I never dreamed I'd become this attached to a car I originally bought as a commuter car. Ever. Especially one this underpowered. No matter what, though, it's the most fun I've ever had, and I wouldn't trade it for any other. While my Yukon is technically superior in just about every manner, my Sol has become my vehicle of choice. About the only time I don't take it are when the conditions are beyond it's capabilities (offroading, etc.), or when weather conditions dictate otherwise.
Chasing BCR at Lac La Hache, BC Two months after I got the car, I was making plans to leave Colorado on a two week trip to central British Columbia in order to photograph the final months of BC Rail. (See the photo to the right - a very dirty Sol near Lac La Hache, BC, following a southbound BCR) While normally I wouldn't think twice about taking the Yukon (since parts of central BC is pretty darn close to the middle of nowhere), I decided that for a two week trip covering 6,000 miles, a highly efficient convertible might be just what the doc ordered for my work-stressed self. So, thus marks the first major round of maintenance - new timing belt, water pump and filters, adjust the valve lash, and replace a few other worn components. Total cost: ~$800ish from the local Honda dealer. Add to that a set of front brakes that I wound up doing myself the night before leaving - around $20. Not bad for catching up on all the routine maintenance for a car with 120k miles on it.
Solitude at 75mph in NM Clearly 6000 miles with that horrid stock sound system wasn't going to do, either. A return visit to eBay rounded up a nice MP3-playing Kenwood head unit and a Sirius satellite radio receiver. (Why Sirius over XM? Easy - three words - National Public Radio) In combination with better speakers, this quickly brought the audio up to par with what I require.
The Canada trip went without incident, and consequently I'm now about to take it down to Tucson, AZ, in late March and then to upper Minnesota (to see the final days of the DM&IR) in early July. In fact, the only thing I've had go wrong with the car unexpectedly is the failure of both back tires - both Firestone FR380s from the same batch. Both failed with "manufacturing defects" - bulges or flat spots on only part of the tread - and were replaced under warranty. One died outside Puyallup, WA, and the other was replaced here in Colorado Springs. Other than that, the car has been the utmost in reliable - a testament to the talent of Honda's engineers in the mid-1990s, considering how I drive.
The CRV and the Sol - stablemates in my garageUpdate (9-Jan-2005): The Sol is still going strong at 170k miles. It's been to upper British Columbia (above the Alaskan panhandle, actually), Tucson four times now, Vegas once, Iowa twice, and just around Colorado quite a bit. However, it's sold me on Honda, though. I dumped the GMC Yukon (also known as the hangar queen, lemon wagon, etc., because it was always needing repairs) in mid December 2004 and picked up a 2002 CR-V to fill its space. The picture on the right shows the black Honda stablemates in the garage together. The only remaining GM in the family is my wife's 1/2 ton Chevy.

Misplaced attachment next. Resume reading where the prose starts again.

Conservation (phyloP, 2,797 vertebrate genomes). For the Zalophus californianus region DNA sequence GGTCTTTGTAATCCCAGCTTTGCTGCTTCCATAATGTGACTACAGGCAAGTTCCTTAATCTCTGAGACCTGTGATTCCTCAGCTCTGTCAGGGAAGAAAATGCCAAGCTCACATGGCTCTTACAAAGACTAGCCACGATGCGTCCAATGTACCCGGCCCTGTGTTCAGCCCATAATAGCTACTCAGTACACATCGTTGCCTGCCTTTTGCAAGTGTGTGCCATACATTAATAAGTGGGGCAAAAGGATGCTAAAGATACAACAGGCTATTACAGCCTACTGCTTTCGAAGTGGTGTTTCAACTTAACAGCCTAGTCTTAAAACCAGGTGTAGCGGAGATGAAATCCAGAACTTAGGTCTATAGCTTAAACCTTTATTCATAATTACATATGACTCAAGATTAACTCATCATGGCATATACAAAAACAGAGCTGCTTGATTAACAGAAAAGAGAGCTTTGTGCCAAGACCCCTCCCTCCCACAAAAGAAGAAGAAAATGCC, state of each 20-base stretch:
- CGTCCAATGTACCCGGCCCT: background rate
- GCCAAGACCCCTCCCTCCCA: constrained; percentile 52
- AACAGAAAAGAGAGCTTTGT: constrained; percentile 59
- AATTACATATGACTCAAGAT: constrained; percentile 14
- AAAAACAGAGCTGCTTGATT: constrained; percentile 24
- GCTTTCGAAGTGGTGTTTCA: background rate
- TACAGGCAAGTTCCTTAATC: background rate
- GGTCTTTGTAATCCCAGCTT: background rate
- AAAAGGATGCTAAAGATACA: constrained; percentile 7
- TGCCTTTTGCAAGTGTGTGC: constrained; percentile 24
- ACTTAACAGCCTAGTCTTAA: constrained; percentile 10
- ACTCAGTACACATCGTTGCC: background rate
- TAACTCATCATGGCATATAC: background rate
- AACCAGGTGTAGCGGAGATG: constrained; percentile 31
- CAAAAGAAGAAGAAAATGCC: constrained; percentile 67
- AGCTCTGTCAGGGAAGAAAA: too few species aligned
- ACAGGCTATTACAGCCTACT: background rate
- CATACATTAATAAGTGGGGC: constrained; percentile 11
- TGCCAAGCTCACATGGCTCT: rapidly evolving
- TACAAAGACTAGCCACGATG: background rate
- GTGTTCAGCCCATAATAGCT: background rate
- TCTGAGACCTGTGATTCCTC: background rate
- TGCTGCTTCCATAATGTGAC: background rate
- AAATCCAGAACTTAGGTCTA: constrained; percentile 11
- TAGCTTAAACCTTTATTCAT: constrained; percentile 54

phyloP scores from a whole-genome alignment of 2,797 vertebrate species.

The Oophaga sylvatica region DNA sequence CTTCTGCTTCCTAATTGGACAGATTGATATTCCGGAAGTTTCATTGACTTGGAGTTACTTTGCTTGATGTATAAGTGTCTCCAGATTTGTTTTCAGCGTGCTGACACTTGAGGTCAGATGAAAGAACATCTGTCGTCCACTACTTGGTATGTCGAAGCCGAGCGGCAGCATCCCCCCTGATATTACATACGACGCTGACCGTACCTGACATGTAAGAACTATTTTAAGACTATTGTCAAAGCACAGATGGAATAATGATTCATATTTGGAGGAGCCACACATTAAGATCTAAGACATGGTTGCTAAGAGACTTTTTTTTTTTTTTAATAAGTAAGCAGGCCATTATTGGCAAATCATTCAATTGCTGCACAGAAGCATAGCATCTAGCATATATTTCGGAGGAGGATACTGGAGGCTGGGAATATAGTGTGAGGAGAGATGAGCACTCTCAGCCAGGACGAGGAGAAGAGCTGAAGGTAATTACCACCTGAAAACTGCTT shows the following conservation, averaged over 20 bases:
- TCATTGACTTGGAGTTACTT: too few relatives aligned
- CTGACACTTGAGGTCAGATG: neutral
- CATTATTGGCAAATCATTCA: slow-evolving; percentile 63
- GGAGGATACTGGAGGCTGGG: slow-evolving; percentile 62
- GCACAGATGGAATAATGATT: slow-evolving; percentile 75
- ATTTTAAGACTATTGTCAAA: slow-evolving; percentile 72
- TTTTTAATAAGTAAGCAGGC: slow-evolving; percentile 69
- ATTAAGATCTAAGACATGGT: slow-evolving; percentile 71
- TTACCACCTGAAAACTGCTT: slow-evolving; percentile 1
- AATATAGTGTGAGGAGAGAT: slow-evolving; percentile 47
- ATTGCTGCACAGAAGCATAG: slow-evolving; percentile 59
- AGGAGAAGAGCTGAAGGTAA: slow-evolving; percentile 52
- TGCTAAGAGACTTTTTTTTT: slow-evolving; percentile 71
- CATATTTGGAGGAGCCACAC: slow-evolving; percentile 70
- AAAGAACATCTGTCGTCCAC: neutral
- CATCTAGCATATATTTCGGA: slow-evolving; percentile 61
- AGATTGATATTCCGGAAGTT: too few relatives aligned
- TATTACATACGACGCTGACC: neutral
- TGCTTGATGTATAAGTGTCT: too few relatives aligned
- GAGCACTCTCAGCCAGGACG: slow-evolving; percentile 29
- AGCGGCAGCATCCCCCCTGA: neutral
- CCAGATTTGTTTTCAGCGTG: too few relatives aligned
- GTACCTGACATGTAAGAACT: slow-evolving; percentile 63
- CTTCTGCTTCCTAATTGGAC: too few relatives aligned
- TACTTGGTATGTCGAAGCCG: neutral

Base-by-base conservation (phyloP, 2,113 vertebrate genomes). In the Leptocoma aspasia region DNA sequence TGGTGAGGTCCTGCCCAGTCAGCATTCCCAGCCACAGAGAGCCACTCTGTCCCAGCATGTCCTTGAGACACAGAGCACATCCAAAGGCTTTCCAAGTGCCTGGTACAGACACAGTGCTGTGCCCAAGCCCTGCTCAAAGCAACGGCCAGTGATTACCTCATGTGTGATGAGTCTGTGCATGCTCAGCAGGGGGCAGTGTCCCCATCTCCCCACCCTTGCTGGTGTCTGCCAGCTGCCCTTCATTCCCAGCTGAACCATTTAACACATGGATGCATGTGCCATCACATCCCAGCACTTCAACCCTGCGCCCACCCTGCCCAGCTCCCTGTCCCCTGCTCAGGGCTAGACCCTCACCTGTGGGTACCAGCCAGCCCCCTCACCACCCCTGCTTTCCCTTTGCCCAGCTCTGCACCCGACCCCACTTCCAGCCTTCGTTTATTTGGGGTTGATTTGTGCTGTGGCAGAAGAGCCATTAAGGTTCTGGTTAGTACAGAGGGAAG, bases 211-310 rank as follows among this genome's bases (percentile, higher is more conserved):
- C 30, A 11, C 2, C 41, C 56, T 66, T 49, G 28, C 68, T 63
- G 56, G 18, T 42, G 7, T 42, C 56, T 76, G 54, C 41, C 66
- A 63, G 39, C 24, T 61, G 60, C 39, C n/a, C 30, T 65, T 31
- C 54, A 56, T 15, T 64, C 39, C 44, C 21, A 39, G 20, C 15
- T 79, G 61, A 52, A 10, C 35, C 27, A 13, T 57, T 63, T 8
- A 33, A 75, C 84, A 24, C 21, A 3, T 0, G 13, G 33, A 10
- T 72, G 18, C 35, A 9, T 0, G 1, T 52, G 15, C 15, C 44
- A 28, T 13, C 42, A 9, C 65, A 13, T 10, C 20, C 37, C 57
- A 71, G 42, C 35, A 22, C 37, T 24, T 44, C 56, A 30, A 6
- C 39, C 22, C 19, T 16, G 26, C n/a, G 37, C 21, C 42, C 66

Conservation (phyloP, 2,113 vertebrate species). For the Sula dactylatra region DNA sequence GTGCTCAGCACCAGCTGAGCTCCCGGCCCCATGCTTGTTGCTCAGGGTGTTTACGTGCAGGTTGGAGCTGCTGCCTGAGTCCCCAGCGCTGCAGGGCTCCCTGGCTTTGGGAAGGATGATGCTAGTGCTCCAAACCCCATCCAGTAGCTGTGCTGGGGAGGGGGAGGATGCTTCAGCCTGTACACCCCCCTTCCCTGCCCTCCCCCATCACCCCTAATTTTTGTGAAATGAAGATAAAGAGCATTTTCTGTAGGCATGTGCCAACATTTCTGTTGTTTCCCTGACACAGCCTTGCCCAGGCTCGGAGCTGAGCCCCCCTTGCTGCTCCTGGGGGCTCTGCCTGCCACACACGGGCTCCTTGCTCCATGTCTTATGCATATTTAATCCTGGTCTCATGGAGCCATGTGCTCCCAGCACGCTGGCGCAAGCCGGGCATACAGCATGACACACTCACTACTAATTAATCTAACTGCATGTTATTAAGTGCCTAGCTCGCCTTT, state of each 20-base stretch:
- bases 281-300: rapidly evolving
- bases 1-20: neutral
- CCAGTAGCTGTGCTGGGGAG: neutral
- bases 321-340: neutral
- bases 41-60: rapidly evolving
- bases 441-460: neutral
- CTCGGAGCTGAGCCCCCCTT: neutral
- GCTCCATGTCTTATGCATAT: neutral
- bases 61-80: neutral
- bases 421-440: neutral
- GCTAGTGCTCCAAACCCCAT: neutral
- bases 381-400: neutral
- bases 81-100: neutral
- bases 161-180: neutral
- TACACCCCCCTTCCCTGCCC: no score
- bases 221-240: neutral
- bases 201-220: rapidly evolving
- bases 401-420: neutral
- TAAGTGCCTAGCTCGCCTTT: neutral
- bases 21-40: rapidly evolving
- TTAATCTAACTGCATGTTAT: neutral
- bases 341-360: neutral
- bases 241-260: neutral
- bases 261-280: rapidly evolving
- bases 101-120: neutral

Update (29-Apr-2005): Last Saturday, a woman in a GMC Jimmy tried to merge over me, smashing the Sol between her rear door and the curb. It's out of commission for the moment, but rest assured it'll be back. It goes in for estimates on Monday, and even if it is totalled, it will be rebuilt. Period. The car is worth far more in sentimental value than in resale value (as if I could ever sell her)... and I have the technology (and cash) to put things right again.
Update 2 (15-Jun-2005): As luck would have it, on the first major trip after getting it fixed from the last wreck, it was rear-ended by some sort of pickup. No real damage, but the paint on the bumper is broken and flaking off. So it'll need some paint to get it fixed.
The Sol has a new companion
in the garage - a 2004 S2000Update (21-May-2009): The Sol is now at 259k miles, and is starting to show its age. The hood needs paint, the driver's seat outer bolster cloth is worn through, and the engine just doesn't make the power it used to. Don't worry, I have no intention of getting rid of it, and over the course of the summer it will start receiving the attention it needs. That said, it's been supplanted as my primary convertible, though. I'm now the proud owner of a 2004 S2000 as well. The two of them occupy the garage, while the CRV has been relegated to its spot back outside.
Update (8-Aug-2010): I'm afraid the day has finally come. The Sol just passed 273k, and it's just wearing out. The engine has problems making adequate power now, and is only showing a compression of 120psi in all cylinders - as opposed to the 180-190 that's spec. It burns about a quart of oil every 1000 miles. That, in and of itself, is fixable with a new motor. However, severe hail damage from a pair of thunderstorms earlier this year have essentially left it beyond practical repair. I just returned from California, where I purchased its replacement - a 96 del Sol S with 151k. Some of my improvements will be transplanted to Sol #2, and my original one sold within a couple weeks.